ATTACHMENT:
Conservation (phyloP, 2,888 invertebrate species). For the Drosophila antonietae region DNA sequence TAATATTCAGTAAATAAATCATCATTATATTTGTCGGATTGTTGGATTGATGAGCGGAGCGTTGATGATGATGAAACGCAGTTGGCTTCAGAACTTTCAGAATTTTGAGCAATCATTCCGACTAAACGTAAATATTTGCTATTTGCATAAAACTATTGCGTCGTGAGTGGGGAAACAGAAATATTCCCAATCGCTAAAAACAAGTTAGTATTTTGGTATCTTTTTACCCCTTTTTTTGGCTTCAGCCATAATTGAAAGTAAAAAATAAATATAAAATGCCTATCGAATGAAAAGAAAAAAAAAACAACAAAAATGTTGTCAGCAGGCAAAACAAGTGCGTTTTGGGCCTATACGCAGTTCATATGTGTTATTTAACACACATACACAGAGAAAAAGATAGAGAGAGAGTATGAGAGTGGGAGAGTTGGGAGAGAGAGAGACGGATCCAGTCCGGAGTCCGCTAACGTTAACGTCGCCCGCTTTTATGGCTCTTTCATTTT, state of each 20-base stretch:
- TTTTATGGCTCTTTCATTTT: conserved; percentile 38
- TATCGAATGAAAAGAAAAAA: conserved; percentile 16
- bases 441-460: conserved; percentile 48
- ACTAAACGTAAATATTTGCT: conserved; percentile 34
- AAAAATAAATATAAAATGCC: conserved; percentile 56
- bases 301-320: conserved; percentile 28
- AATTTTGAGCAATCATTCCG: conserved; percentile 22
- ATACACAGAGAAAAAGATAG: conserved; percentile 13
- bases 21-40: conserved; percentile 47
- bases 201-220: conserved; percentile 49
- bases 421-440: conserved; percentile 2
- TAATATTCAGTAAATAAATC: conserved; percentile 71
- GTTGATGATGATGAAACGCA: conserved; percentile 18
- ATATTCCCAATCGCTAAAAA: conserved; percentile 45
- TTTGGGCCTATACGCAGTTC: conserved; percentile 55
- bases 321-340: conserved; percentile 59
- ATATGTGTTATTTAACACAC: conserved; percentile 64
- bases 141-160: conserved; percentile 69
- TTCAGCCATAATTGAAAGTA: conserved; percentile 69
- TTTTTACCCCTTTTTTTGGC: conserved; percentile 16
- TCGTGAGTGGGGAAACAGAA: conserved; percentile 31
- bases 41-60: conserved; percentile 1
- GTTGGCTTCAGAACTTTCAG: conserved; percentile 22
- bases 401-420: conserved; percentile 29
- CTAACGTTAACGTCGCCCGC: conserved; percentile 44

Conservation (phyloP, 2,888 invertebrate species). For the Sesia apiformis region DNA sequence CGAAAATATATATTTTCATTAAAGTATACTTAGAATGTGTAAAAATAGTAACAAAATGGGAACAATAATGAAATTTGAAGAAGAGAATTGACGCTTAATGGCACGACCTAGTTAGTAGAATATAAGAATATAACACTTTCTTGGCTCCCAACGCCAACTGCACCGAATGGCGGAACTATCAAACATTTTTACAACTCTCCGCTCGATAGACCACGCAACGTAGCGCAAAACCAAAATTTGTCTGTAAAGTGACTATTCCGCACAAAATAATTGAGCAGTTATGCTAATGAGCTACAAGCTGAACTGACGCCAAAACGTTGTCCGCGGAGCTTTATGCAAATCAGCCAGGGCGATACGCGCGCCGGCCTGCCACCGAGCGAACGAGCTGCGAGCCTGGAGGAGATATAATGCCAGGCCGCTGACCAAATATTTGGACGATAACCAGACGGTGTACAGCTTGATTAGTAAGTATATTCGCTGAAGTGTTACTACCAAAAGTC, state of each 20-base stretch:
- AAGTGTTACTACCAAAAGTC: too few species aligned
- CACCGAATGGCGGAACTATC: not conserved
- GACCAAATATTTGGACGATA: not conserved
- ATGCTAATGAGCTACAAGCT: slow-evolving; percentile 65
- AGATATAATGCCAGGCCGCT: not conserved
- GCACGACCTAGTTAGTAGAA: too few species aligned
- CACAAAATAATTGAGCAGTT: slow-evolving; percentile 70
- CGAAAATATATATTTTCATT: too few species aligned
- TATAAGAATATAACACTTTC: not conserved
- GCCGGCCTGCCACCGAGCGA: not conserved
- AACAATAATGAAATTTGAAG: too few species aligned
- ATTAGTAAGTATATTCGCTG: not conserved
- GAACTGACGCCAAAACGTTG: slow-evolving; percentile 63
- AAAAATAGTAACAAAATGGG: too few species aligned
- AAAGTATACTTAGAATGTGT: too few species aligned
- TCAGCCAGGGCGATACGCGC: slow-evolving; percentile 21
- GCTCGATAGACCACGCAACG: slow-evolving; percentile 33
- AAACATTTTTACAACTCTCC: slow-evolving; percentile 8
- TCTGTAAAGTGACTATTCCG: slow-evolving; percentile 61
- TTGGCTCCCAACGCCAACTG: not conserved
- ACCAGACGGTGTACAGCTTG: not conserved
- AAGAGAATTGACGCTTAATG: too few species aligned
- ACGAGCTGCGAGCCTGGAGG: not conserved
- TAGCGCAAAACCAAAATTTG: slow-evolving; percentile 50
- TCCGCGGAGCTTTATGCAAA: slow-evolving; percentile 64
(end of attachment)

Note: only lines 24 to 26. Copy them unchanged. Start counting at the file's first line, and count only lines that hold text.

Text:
- GTTGGCTTCAGAACTTTCAG: conserved; percentile 22
- bases 401-420: conserved; percentile 29
- CTAACGTTAACGTCGCCCGC: conserved; percentile 44